Pub Date: March 28, 1990

ISBN: 0618706410

Page Count: 256

Publisher: Houghton Mifflin

Review Posted Online: Oct. 2, 2011

Kirkus Reviews Issue: Feb. 15, 1990

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Old-fashioned short fiction: honest, probing and moving.


One of America’s great novelists (Lost Memory of Skin, 2011, etc.) also writes excellent stories, as his sixth collection reminds readers.

Don’t expect atmospheric mood poems or avant-garde stylistic games in these dozen tales. Banks is a traditionalist, interested in narrative and character development; his simple, flexible prose doesn’t call attention to itself as it serves those aims. The intricate, not necessarily permanent bonds of family are a central concern. The bleak, stoic “Former Marine” depicts an aging father driven to extremes because he’s too proud to admit to his adult sons that he can no longer take care of himself. In the heartbreaking title story, the death of a beloved dog signals the final rupture in a family already rent by divorce. Fraught marriages in all their variety are unsparingly scrutinized in “Christmas Party,” Big Dog” and “The Outer Banks." But as the collection moves along, interactions with strangers begin to occupy center stage. The protagonist of “The Invisible Parrot” transcends the anxieties of his hard-pressed life through an impromptu act of generosity to a junkie. A man waiting in an airport bar is the uneasy recipient of confidences about “Searching for Veronica” from a woman whose truthfulness and motives he begins to suspect, until he flees since “the only safe response is to quarantine yourself.” Lurking menace that erupts into violence features in many Banks novels, and here, it provides jarring climaxes to two otherwise solid stories, “Blue” and “The Green Door.” Yet Banks quietly conveys compassion for even the darkest of his characters. Many of them (like their author) are older, at a point in life where options narrow and the future is uncomfortably close at hand—which is why widowed Isabel’s fearless shucking of her confining past is so exhilarating in “SnowBirds,” albeit counterbalanced by her friend Jane’s bleak acceptance of her own limited prospects.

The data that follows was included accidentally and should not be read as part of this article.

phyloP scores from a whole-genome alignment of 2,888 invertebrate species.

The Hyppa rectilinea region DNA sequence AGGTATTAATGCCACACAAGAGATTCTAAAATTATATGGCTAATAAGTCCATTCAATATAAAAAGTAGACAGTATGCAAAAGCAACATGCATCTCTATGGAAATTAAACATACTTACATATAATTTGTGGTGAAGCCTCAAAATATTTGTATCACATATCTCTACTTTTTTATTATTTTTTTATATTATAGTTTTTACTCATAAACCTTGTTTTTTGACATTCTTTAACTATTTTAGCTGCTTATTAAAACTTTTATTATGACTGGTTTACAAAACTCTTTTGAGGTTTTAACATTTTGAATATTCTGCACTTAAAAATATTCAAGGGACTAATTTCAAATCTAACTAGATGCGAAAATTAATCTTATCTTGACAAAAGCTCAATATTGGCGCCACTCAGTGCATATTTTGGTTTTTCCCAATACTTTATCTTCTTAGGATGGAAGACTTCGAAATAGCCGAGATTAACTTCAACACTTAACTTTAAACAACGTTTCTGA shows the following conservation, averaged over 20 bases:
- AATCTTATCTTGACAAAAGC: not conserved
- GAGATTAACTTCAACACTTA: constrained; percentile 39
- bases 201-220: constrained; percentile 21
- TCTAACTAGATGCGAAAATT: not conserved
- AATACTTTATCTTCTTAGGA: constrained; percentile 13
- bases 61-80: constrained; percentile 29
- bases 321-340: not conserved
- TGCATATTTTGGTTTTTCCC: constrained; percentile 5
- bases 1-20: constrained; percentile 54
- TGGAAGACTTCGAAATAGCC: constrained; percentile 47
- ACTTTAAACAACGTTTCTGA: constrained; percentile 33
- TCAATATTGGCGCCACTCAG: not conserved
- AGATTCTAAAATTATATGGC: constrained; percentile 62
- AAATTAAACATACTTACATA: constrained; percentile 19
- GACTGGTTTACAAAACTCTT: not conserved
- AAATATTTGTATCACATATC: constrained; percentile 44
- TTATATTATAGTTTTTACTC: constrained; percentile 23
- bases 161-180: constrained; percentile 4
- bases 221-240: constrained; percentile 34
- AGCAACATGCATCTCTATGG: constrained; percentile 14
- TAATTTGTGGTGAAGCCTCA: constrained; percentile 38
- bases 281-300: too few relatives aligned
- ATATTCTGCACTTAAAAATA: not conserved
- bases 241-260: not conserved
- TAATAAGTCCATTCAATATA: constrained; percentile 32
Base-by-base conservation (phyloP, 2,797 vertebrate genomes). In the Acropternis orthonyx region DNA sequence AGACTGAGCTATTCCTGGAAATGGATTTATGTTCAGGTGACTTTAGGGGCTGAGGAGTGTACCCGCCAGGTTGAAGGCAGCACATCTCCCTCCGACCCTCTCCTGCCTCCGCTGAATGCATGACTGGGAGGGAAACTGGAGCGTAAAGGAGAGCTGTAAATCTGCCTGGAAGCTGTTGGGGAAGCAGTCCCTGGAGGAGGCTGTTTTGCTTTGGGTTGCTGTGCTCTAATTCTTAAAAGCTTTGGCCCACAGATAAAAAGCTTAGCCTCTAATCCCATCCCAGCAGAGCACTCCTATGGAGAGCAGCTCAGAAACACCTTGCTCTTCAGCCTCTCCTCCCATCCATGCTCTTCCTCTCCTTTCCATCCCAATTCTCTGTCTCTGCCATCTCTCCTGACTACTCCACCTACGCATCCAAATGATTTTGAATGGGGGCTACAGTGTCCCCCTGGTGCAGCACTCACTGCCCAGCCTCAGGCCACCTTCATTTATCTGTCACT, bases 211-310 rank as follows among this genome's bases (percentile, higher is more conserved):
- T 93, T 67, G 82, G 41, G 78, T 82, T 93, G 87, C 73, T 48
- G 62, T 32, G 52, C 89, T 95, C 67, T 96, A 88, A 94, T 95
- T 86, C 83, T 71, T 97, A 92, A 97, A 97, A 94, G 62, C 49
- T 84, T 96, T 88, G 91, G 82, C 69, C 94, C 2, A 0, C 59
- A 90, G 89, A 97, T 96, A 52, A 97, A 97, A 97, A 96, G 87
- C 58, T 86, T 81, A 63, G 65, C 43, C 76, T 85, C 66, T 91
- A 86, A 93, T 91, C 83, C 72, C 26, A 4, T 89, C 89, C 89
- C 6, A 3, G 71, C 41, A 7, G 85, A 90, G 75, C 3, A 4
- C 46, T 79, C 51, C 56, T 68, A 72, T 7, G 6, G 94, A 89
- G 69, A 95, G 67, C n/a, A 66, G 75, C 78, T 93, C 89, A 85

Old-fashioned short fiction: honest, probing and moving.

Pub Date: Nov. 12, 2013

ISBN: 978-0-06-185765-2

Page Count: 304

Publisher: Ecco/HarperCollins

Review Posted Online: Aug. 31, 2013

Kirkus Reviews Issue: Sept. 15, 2013